Appetite. 2023 Jan 8:106450. doi: 10.1016/j.appet.2023.106450. Online ahead of print.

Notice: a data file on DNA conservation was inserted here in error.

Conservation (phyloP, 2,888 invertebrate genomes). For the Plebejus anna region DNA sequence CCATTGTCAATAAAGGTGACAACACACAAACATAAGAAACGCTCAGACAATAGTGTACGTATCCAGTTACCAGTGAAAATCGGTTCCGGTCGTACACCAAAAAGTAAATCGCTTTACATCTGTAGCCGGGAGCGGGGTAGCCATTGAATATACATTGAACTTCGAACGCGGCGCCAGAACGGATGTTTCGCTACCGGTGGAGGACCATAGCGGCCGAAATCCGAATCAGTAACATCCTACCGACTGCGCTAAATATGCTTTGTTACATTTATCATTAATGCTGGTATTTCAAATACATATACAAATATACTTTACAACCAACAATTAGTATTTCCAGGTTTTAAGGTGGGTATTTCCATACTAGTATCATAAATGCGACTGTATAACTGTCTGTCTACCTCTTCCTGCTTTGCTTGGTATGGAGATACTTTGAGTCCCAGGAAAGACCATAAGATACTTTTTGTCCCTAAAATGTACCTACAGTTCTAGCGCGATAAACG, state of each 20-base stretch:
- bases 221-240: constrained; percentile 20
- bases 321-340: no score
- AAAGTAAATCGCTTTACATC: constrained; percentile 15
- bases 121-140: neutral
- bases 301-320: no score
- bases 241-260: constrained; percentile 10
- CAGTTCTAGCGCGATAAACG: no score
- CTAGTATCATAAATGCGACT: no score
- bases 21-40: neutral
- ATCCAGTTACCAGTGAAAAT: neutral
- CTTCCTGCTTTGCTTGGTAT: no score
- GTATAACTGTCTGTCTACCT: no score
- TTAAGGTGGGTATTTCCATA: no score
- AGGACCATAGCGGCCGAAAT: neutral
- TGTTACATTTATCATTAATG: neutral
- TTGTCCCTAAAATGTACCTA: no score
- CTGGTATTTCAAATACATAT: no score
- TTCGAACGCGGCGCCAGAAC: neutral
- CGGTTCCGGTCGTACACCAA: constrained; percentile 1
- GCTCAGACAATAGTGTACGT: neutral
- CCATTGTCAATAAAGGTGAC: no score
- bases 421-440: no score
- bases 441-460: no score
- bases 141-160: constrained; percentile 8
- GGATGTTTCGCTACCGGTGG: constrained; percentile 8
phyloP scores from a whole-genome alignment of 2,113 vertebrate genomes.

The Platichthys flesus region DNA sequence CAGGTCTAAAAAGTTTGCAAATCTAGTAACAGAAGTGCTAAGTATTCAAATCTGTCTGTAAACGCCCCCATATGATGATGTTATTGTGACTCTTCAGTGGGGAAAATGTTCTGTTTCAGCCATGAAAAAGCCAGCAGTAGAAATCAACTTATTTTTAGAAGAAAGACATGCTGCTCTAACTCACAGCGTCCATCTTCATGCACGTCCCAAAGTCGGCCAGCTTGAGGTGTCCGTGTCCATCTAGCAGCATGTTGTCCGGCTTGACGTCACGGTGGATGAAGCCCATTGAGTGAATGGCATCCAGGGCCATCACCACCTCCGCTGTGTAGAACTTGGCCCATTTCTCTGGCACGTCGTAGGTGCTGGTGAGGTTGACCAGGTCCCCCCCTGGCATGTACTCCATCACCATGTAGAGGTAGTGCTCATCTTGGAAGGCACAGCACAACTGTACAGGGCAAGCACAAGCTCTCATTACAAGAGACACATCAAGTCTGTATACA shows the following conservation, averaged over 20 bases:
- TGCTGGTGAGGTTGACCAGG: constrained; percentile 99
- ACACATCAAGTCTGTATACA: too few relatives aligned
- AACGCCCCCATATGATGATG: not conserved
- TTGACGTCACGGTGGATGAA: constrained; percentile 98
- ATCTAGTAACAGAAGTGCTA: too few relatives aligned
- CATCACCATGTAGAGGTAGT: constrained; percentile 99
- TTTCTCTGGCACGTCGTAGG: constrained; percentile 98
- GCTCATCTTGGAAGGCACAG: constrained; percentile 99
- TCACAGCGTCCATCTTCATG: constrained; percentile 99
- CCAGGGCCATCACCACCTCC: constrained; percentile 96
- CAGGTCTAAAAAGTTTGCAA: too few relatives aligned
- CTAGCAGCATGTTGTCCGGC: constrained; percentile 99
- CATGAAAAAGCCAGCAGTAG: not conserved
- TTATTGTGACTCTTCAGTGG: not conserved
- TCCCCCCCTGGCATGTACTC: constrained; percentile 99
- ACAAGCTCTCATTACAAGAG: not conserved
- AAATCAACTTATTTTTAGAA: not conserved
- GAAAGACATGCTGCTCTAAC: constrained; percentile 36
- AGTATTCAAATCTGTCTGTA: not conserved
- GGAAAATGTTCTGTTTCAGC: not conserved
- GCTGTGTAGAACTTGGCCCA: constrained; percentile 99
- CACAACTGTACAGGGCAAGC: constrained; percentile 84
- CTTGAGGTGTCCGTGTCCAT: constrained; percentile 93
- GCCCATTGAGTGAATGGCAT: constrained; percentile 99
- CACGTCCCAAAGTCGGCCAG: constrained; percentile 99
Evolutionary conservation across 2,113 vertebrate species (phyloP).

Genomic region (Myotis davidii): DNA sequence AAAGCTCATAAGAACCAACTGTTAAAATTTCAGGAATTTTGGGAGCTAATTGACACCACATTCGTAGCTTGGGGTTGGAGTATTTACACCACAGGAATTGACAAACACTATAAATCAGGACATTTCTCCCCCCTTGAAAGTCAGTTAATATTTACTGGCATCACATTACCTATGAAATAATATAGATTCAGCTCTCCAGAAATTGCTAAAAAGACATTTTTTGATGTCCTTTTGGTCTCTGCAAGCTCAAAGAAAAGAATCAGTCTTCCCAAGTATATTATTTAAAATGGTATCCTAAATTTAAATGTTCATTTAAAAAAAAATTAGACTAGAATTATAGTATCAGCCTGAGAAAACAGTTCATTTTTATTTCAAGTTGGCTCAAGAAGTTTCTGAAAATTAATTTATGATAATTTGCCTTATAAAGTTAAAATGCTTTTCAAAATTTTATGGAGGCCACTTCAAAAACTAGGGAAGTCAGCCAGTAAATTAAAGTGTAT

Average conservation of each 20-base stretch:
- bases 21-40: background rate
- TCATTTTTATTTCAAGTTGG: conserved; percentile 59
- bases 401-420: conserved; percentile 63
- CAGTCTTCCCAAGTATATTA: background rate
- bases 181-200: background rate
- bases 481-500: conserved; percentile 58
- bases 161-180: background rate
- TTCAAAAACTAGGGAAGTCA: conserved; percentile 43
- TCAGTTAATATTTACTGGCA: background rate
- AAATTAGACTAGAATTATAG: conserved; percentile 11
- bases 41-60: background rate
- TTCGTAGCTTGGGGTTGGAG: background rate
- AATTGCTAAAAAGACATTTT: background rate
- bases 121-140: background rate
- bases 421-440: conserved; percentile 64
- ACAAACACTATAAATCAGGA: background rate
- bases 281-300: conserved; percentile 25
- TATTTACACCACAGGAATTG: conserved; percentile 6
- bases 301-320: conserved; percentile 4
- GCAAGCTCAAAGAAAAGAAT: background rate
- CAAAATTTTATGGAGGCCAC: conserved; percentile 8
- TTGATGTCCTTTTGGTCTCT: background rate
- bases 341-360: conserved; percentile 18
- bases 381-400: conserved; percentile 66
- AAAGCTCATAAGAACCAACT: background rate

Genetically modified (GM) foods have been assumed to be seen through intuitive and affective routes (i.e., affect heuristics) rather than analytical and deliberative routes. We examined the impact of the graphical presentation of benefits derived from GM or conventionally bred foods on the acceptance of these varieties. In the two experiments (n = 266 for study 1 and n = 402 for study 2), no differences emerged in the estimation of farmers’ benefits resulting from the introduction of improved varieties by the type of improvement. However, there was a statistically significant difference in the magnitude of risk and the degree of acceptance of the improved varieties. Therefore, despite presenting identical benefits as a graphical figure, GM foods were consistently evaluated as providing higher risk and were less frequently accepted than conventionally bred foods. These results suggest that while the graphical presentation of benefits may promote comprehension of some advantages of the introduction of GM varieties, this may not lead to acceptance from the consumer’s point of view. Based on the current findings, as well as previous studies on trust in risk managers, we discuss the specific factors that might promote acceptance of GM products.